Here the artists’ move beyond representation is not solely driven by their heritage: the irrational nature of their trauma demands it. In Latent Images, Diary of a Photographer, 177 Days of Performance (2015), Joana Hadjithomas and Khalil Joreige meditate on Beirut and its rapid social changes since the horrific civil war. Basing their archival project on the works of an aging fictitious photographer, Abdallah Farah, the artistic duo create an enormous installation of 345 books—ordered, dated, and closed shut—which is accompanied by a two hour long video that goes through the books page by page. But the photographs have been replaced by their authors’ short descriptions. Each sentence is a call for an imaginary reconstruction of the image. Varying from outdoor observations to intimate moments, the hundreds of statements come together to create a moving narrative beyond all possible documentations, a poignant reminder of the shortcoming of the medium in depicting the absurdity of war-stricken life.
Rather than a handicap, for these artists the unique visual approach becomes a tool to delve into contemporary problems. Nadia Kaabi-Linke focuses on Venice’s Ponte del Sepolcro and the illegal street vendors—primarily of African, Arab, or South Asian origins. Ordered to form an arch and hung from the ceiling is a huge floating installation of steel rectangles. This is what the artist calls her documentation of the issue. In this work, titled Flying Carpets (2011), she meditates on their constant flight over the bridge in fear of the authorities. The heaviness of the structures contradicts flying as the horrific reality mocks the orientalist myth. The parallel chords holding the structure become bars of hanging cells. Kaabi-Linke creates a space to contemplate injustice and reexamine the history of the old center of trade, Venice, and its forgotten foreigners.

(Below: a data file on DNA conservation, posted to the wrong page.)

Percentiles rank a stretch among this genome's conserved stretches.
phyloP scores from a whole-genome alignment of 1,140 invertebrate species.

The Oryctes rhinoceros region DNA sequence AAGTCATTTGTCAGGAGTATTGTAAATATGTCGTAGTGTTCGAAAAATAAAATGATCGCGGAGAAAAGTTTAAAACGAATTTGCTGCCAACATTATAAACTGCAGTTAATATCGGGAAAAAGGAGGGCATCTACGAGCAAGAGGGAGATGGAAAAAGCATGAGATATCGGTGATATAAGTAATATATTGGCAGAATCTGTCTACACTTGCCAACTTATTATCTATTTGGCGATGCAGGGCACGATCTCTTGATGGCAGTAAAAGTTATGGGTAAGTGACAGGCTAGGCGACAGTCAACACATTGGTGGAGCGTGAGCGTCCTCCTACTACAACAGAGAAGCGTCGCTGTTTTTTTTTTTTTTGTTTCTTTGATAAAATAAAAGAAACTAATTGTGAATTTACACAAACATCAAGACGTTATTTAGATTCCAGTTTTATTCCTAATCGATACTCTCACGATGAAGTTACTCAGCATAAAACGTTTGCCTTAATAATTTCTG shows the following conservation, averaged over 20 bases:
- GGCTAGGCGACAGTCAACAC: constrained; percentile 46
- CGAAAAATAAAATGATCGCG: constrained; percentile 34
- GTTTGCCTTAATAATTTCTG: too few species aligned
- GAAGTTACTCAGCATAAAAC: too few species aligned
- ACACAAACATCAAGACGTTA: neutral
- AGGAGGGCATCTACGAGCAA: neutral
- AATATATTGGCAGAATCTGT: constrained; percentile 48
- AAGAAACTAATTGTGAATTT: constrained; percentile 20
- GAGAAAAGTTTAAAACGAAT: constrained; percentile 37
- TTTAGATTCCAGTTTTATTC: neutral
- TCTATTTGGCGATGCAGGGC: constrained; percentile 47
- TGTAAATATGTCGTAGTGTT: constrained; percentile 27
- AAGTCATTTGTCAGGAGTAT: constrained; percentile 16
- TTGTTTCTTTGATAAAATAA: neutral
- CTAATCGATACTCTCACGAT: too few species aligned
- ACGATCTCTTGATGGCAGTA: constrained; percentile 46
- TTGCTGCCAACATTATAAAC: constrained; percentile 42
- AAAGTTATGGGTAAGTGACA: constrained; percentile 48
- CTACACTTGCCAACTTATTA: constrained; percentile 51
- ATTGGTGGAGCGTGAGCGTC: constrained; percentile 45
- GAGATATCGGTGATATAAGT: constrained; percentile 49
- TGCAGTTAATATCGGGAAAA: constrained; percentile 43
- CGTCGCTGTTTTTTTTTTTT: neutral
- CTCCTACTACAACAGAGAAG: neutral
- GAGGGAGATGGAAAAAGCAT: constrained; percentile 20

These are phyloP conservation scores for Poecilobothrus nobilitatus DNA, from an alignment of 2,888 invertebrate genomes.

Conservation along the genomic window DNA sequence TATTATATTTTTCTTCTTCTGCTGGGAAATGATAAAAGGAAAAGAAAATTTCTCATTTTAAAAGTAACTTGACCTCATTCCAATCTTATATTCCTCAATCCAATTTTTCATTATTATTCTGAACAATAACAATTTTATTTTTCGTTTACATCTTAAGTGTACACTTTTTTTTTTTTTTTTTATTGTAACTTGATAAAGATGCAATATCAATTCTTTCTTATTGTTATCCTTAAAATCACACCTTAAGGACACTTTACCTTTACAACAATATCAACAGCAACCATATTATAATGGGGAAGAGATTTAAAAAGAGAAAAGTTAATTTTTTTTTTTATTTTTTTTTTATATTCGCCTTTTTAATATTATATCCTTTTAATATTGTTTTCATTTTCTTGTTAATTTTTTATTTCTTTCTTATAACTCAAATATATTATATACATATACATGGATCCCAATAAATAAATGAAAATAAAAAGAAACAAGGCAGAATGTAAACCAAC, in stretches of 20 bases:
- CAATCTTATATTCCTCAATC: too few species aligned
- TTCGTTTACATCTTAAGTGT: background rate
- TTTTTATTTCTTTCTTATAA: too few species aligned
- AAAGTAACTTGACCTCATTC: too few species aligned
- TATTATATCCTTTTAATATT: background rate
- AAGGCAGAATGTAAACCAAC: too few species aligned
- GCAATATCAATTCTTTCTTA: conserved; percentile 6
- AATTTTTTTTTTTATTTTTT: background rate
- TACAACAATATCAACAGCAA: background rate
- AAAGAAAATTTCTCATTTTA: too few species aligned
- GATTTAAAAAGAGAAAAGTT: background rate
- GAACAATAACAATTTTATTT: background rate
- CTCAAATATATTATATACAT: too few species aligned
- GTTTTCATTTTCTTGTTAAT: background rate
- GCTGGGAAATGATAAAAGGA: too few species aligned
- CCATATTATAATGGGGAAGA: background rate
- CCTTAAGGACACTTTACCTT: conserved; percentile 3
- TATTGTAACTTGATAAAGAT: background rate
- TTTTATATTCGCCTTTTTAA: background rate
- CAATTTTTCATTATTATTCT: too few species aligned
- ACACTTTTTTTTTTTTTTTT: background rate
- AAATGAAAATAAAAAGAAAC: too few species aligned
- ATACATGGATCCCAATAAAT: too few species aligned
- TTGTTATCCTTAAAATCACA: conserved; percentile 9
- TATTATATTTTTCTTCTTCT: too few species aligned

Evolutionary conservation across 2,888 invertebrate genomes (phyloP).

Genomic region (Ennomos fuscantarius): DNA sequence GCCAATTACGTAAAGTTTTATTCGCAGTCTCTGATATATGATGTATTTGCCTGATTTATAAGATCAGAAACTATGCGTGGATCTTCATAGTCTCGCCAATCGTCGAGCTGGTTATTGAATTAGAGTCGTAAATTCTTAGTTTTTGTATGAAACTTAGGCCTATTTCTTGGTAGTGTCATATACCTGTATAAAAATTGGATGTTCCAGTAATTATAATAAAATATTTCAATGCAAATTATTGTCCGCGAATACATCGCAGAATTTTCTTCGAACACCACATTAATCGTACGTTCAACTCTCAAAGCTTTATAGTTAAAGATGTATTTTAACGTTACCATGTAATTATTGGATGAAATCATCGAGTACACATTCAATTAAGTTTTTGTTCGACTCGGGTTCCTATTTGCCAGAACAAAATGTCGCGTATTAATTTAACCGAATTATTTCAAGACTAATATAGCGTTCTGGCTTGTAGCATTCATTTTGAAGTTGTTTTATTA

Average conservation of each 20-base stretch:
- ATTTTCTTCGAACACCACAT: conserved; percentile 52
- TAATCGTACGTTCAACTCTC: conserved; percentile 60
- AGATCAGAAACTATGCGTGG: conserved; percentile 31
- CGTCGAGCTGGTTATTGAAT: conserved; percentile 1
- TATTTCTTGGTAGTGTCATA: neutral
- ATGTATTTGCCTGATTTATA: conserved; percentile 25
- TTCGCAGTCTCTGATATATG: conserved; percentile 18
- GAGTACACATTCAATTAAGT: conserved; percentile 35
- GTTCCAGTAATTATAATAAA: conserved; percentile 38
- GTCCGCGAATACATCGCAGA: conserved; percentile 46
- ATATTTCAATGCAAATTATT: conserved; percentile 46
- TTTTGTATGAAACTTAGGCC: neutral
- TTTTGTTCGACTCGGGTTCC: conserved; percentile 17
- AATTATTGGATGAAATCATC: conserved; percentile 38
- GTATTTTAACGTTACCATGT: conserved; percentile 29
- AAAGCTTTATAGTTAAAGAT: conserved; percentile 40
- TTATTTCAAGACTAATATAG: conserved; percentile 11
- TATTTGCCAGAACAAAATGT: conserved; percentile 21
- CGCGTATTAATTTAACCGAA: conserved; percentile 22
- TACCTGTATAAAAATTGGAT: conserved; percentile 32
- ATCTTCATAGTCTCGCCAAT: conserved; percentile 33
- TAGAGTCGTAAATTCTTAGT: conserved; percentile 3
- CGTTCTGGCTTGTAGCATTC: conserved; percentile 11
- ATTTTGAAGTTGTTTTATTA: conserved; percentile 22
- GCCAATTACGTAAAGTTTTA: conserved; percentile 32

History is engaged through architecture in Mariam Ghani’s A Brief History of Collapses (2012), a two channel video-installation that parallels the history of two buildings—born on modernity’s hopes and since repeatedly destroyed: Germany’s Fridericianum (built in 1779) reconstructed, and Afghanistan’s Darul Aman Palace (built in 1929) in ruins. Rather than a cautionary tale of neverending war, in Ghani’s narrative both buildings become shrines for the past’s refusal to vanish in the face of the challenging present. Told as a folktale, Ghani begins by comparing the West’s “there was once” with the region’s absurd introduction “there was and there was not.”
This is the world of But a Storm Is Blowing from Paradise…: a culture captivated by poetic irrationality and uncertainty. Here, rather than running away, the young artists embrace it all unapologetically and face today’s globalized reality.